The television did and continues to portray a facsimile of ‘the real world’, or what and how we perceive it to be. Perhaps since the first photographs taken from the Civil War, did Americans come to realize that there is proof of power in ‘real world’ images. The moving image is a direct descendant of the photograph, and the television is the hyperbolized offspring of the moving image. In the case of early Civil War photographs, it must have been an instance of shock and horror to those who otherwise had no first hand knowledge or experience of the effect the war had on human life. Fervor, whether patriotic, spiritual, or political - now gave way to the shared understanding that life was precious, and the well-being of our existence takes precedence over the trials and tribulations that were overshadowing the citizens of the nation. Amongst the rubble of human remains, nature never looked so beautiful, so precious, and yet so threatened by the existence of humankind.

A parallel between Solmi’s video paintings and the advancement of photography during the time of the Civil War is that of stereo-view photography, or more specifically, the stereogram. A highly sophisticated process and subsequently popular among Americans, the stereogram allowed for  ‘life-like’ images by utilizing a twin-lens camera to capture the same image from slightly different viewing angles, much like the way that two human eyes capture different angles on the head. While Solmi’s video paintings utilize modern technology in the form of 3-D rendering and video game engines, the results are oddly similar - providing viewers a ‘reality-based’ simulation of the world rooted in photography. At a time when ‘stereo-view’ photography was new and wondrous, Solmi’s video paintings are a direct reflection of a current fascination with modified, reality-based, game-play visualization and virtual reality headsets.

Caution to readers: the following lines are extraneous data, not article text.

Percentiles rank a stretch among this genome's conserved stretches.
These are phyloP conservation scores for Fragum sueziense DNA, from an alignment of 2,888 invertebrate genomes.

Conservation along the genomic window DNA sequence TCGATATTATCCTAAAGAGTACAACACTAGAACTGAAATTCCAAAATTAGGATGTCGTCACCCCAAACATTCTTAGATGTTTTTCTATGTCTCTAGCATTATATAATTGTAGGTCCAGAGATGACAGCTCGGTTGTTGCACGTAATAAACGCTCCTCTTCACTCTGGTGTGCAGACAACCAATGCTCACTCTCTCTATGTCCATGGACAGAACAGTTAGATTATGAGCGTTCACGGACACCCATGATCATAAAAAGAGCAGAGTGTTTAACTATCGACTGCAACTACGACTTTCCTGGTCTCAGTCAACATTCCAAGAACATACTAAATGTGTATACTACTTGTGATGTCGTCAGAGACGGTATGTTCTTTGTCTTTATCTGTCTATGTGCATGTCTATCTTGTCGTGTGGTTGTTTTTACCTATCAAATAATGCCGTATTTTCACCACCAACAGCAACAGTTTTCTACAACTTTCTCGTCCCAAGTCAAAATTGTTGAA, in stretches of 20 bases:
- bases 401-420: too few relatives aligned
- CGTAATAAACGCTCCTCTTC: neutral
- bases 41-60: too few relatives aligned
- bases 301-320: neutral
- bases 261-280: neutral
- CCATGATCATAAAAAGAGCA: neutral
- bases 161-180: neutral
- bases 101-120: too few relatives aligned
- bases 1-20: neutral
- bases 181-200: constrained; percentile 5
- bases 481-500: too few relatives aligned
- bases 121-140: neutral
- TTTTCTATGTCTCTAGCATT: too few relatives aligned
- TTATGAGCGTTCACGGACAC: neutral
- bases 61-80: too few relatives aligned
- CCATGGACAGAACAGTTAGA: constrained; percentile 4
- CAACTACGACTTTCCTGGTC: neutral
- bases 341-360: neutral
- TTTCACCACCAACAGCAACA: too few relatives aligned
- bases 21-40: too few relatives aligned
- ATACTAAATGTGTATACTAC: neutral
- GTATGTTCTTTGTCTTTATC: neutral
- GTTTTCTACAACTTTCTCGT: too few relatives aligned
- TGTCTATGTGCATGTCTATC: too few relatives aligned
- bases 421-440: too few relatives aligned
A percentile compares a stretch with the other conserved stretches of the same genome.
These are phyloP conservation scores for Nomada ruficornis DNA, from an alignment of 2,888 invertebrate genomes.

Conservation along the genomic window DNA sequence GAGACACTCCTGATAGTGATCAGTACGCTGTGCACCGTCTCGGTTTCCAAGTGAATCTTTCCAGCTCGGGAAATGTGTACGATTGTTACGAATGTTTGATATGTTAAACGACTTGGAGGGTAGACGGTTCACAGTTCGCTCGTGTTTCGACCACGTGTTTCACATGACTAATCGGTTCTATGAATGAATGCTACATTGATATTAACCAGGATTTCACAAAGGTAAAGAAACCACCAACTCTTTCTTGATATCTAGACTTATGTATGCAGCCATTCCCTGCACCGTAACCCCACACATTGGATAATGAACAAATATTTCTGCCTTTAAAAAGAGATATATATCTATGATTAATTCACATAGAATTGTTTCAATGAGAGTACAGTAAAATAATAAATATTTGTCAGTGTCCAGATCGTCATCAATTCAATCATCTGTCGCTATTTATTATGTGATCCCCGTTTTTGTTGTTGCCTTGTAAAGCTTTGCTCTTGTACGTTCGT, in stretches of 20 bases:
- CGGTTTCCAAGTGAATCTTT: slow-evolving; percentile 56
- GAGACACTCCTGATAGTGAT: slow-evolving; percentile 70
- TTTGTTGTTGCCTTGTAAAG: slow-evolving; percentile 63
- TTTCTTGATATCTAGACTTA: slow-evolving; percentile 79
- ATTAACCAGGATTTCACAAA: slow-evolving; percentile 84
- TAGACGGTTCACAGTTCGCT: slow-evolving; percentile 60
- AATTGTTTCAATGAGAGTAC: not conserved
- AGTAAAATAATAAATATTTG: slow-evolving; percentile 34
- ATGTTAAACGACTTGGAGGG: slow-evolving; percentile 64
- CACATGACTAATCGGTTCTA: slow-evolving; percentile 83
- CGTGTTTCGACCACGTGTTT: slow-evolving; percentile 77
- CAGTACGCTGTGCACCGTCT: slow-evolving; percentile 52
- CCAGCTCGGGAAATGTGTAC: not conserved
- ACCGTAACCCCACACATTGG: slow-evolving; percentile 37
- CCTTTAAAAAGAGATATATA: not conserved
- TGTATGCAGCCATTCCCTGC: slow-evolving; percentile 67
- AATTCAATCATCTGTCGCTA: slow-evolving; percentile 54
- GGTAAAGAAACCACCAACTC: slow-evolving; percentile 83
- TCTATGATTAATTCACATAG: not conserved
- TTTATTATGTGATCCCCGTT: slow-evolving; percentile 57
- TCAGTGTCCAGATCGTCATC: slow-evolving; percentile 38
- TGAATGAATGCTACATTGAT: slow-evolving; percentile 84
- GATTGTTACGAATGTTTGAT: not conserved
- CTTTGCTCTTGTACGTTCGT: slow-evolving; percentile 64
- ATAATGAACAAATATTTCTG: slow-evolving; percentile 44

However steeped in technology Solmi’s work appears, there is something deeply devoted to the craft of painting, and in particular, history painting. It is certainly not a stretch of the imagination to bring up the names of Benjamin West, John Trumbull, Emanuel Leutze and the like. The video works of Solmi are quite literally, moving paintings. With their high-key, turbo-charged color, fragmented, glitchy movements and dizzying perspectives, they are both paying homage to and satirically criticizing the gloriousness and grandeur of romanticized history painting.